Brian Dallow

Presenting Programs During a Pandemic
September, 2020
By Brian Dallow
MFAS Executive Director

Along with the rest of the country, New Jersey was closed down for COVID-19 in mid-March of 2020. By the middle of March all programs were brought to a close. This presented us with a series of challenges. The residents of facilities where we performed on a regular basis were suddenly without our programs. Our musicians, dependent upon performing, were suddenly without income.  The first challenge was to figure out ways in which our programs could still be delivered to our facilities without endangering either facility residents or our musicians. The second challenge was to apply for a PPP loan/grant in order to continue operations through the summer.

After much discussion with our musicians and with the highly cooperative staff of our facilities, creative solutions were found.  Our musicians recorded extremely positive and interactive videos for us to distribute among the various facilities.  It is a tribute to the quality of our musicians that these programs have become extremely popular with the residents and much in demand. Our thanks to all our musicians who spent a great deal of time and creative energy producing these videos, which took a great deal more time to produce than the regular programs.

In addition, two facilities, one in New York and one in New Jersey, had situations where it was possible for the musicians to perform in open courtyards and the residents to listen and interact with the musicians through their windows overlooking these spaces. A facility staff member in New York wrote the following: “The approximate 100 families at our facility enjoyed the fantastic mix of melodies on accordion and trumpet.  The 200 – 250 people on-site took in the three sets and gave feedback by clapping from their windows.  The weather was perfect, and staff and residents alike were smiling from ear to ear thanks to the live music.”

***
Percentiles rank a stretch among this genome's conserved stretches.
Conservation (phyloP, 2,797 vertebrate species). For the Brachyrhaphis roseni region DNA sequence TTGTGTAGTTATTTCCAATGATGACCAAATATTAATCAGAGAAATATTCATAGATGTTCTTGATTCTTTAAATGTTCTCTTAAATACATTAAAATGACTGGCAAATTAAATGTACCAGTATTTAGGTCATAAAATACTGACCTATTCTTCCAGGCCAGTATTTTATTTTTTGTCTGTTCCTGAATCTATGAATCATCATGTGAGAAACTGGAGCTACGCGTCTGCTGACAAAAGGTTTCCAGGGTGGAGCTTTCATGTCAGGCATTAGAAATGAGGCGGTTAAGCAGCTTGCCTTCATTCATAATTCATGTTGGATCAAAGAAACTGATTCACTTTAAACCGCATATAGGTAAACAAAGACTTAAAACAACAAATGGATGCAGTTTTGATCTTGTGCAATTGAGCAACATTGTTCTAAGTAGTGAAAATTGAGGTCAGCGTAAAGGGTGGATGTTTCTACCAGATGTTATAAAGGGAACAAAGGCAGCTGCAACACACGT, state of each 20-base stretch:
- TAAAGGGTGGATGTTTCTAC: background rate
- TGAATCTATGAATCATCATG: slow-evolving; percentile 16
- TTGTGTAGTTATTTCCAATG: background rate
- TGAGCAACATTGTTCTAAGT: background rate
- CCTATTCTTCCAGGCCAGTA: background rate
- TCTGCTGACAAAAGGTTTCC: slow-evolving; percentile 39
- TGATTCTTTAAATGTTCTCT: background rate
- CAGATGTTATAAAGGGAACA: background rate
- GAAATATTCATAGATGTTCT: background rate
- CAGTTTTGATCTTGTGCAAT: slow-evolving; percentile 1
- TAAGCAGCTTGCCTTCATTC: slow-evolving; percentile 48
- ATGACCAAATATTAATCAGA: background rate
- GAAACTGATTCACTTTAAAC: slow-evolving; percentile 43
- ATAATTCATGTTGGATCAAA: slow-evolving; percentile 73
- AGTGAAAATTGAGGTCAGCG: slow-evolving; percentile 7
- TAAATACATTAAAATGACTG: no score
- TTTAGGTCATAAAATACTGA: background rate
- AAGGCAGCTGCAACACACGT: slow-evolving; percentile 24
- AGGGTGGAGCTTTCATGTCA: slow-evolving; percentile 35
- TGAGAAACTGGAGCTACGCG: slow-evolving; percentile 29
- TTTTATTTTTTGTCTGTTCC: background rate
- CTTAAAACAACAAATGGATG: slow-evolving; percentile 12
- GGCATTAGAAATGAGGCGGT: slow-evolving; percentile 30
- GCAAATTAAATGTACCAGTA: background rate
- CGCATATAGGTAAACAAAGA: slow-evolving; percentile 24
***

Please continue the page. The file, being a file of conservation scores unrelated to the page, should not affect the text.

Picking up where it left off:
We were also able to do a few programs for seniors in parking lots, with the attendees listing from their cars, or seated on lawn chairs, wearing masks, and at least ten feet away from others.

The musicians selected for our programs are the primary factor for the project’s success. Music For All Seasons performers are professionals who represent a broad variety of musical styles. They are graduates of major conservatories, selected on the basis of their performing ability and their ease in relating to those in institutional settings. MFAS musicians perform in many different genres including:  classical chamber music; vocal music from classical to jazz and Broadway; jazz ensembles; popular; rhythm & blues; rock; ethnic music of various regions including Andean music and African dance, voice and percussion. Each series is designed for its intended audience and features from one to three musicians.

The Voices of Valor program, songwriting for veterans, is dependent upon a different kind of interaction between the participants and the musician/facilitators – the participants bring notebooks filled with their experiences during the week and share these with all present.  These experiences are discussed and the facilitators assist them in turning their notes into a group song.  When COVID-19 hit, a unique kind of program had to be developed.  Initially we tried a combination of Zoom and in-person, with in-person participants in the parking lot of a diner, all wearing masks and socially distancing.  Those on the Zoom side of the call felt somewhat separated from the rest of the participants.  A decision was made to keep all of the program “in-person” in the parking lot of the diner. While this had its challenges, it proved to be the most successful resolution.  Everyone stayed healthy throughout the process.

The success can be seen in an article written in the Philadelphia Inquirer at